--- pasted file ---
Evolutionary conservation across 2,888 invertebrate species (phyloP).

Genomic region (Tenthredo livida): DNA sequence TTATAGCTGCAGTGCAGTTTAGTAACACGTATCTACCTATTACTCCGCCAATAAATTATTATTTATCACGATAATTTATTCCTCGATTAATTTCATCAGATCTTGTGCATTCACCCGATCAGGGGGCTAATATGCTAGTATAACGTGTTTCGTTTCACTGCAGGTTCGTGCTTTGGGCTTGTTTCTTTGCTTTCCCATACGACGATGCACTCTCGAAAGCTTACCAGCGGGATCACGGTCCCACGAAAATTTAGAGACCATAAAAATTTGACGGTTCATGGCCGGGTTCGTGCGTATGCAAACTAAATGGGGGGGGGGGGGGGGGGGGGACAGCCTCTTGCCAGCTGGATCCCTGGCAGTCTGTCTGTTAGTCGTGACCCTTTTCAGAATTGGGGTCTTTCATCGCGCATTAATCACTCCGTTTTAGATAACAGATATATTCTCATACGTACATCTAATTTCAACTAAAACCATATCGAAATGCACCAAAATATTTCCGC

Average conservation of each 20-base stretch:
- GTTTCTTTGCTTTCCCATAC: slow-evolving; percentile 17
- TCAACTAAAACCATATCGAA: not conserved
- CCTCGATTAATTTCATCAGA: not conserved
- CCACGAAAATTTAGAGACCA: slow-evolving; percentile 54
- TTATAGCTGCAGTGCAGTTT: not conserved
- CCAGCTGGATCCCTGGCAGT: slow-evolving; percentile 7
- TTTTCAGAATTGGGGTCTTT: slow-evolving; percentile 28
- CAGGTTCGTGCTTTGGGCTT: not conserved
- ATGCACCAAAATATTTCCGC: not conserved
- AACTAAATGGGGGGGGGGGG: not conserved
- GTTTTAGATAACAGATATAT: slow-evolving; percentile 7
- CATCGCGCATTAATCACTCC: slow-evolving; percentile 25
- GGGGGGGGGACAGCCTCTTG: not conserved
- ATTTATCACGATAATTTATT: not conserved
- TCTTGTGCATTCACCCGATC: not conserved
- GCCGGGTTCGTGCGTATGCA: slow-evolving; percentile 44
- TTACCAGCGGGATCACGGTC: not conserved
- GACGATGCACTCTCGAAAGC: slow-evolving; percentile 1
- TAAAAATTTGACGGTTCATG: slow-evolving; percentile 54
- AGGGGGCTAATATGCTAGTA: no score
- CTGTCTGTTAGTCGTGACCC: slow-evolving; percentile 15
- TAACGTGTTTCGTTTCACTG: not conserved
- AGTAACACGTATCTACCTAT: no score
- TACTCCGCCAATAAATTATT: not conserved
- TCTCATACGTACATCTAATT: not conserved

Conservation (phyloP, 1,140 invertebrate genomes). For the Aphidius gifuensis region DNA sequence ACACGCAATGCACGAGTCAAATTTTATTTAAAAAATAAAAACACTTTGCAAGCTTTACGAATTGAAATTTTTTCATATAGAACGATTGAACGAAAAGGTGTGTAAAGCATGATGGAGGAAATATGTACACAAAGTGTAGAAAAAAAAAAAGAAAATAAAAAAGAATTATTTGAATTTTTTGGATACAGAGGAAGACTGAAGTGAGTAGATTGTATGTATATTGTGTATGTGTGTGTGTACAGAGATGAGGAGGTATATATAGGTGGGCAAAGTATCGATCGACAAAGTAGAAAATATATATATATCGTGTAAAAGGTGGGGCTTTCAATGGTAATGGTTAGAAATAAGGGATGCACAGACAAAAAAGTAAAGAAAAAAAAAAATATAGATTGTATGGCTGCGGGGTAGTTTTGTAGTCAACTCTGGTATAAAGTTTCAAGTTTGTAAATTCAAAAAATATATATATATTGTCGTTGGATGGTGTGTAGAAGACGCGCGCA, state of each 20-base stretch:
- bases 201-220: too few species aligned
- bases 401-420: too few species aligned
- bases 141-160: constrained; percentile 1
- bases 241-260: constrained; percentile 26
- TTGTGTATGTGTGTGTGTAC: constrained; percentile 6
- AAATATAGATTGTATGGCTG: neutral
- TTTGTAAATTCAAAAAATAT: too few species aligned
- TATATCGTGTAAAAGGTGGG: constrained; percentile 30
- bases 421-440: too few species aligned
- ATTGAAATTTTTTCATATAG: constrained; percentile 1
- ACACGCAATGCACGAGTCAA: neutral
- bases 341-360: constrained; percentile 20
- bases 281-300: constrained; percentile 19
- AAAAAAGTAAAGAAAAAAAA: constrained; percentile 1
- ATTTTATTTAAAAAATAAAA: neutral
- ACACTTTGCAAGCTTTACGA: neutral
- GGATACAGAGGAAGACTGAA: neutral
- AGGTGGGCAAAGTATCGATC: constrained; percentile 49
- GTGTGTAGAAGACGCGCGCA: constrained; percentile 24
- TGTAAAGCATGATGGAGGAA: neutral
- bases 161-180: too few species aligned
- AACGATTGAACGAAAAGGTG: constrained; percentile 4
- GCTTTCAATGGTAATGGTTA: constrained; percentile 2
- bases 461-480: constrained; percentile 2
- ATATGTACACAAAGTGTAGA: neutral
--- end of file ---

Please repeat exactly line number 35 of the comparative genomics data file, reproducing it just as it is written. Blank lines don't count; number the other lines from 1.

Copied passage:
- AAATATAGATTGTATGGCTG: neutral